At a public rally, then-Sen. George Allen (R) spotted Sidarth, then 20, and taunted him as “macaca,” a word thought to mean monkey and viewed by some as an ethnic slur. “Let’s give a welcome to macaca here. Welcome to America and the real world of Virginia,” Allen said. He later apologized, but the widely reported incident helped lead to Webb’s upset victory and propelled Narasimhan into a senior Democratic Party post.
Six years later, Aneesh Chopra is eyeing a very different political landscape, one in which supporters think his name and ethnic background will be an asset. A group of Indian American business leaders in Northern Virginia, mostly members of the influential Indian CEO High Tech Council, have already donated to or raised nearly $1 million for his campaign, which kicks off after the presidential election.
“To us, Aneesh is like a start-up to invest in,” said Reggie Aggarwal, a close friend and supporter who heads an online event management firm in Tysons Corner. “Technology is the new basis for the American economy, and Indian Americans like Aneesh are on the cutting edge of it. They are visionaries and practical problem solvers, and they are moving too fast to get caught up in side issues. That’s what America needs.”
Chopra is not an official delegate to the Democratic National Convention, but he traveled to Charlotte on Tuesday and began a hectic agenda of convention-related events. His schedule for the day included a convention “watch party” he sponsored for other uncredentialed Virginia delegates, a series of professional meetings and press interviews, a private reception with other Indian Americans and friends, and a late-night Virginia delegation party at an Irish pub.
Asked to describe his values, Chopra ticks off a list that includes objective truth, hard work, generosity, family and economic mobility. His résumé is a model of success: a bachelor’s from Johns Hopkins University and a master’s in public policy from Harvard’s John F. Kennedy School of Government; co-founder of a highly profitable health-care think tank; Virginia’s secretary of technology from 2006 to 2009; and the president’s top technology adviser from 2009 to this year.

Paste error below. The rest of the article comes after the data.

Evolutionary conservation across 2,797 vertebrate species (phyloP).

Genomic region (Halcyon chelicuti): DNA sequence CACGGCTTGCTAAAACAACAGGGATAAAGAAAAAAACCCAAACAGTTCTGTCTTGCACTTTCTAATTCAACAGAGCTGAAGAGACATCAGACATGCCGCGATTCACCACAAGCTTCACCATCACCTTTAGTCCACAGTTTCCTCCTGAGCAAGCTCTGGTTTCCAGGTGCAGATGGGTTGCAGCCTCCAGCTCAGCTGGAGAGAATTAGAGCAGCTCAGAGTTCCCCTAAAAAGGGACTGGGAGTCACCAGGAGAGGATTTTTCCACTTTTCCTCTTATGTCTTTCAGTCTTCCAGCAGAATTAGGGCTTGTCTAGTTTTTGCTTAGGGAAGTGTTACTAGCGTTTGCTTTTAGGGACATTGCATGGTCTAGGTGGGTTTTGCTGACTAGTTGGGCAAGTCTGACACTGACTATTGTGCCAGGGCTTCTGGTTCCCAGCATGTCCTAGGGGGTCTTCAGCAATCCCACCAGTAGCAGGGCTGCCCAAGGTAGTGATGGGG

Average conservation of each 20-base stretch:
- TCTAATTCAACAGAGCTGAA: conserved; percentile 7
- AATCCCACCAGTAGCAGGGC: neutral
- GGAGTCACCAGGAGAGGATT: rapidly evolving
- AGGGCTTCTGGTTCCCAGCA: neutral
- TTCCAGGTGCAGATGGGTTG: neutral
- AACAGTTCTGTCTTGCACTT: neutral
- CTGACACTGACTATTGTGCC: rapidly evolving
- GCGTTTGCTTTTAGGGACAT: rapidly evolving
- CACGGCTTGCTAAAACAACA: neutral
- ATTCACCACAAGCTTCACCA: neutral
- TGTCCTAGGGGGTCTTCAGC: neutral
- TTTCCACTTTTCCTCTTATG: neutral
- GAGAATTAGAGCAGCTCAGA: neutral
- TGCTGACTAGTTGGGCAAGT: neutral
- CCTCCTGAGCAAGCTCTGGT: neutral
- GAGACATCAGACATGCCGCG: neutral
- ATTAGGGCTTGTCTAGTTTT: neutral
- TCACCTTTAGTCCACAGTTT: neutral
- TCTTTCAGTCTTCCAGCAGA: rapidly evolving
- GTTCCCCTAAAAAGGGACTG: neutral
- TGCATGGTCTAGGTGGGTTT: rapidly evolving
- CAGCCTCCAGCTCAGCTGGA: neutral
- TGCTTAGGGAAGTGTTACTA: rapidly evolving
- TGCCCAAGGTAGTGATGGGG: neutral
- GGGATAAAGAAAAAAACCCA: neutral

His most likely opponent in the lieutenant governor’s race is Corey A. Stewart, the conservative Prince William County supervisor who spearheaded a campaign against illegal immigrants in 2007. He is the best known of four Republicans who have announced they are running for the post; so far, Chopra is the only Democrat. The two men have spoken cordially of each other so far, but they could not represent more sharply contrasting backgrounds and views.
Chopra, aware of his tendency to lapse into high-tech jargon, has begun honing his political technique, speaking of his devotion to public service and describing how his generation of Indian Americans has learned to “balance assimilation with cultural identity, so we can add to the mosaic that makes this country great.”
If all else fails, he has one more ace up his sleeve. During a 2009 episode of his satirical-news show, TV host Jon Stewart, watching a video of Chopra talk about his White House mission, anointed him “the George Clooney of India.”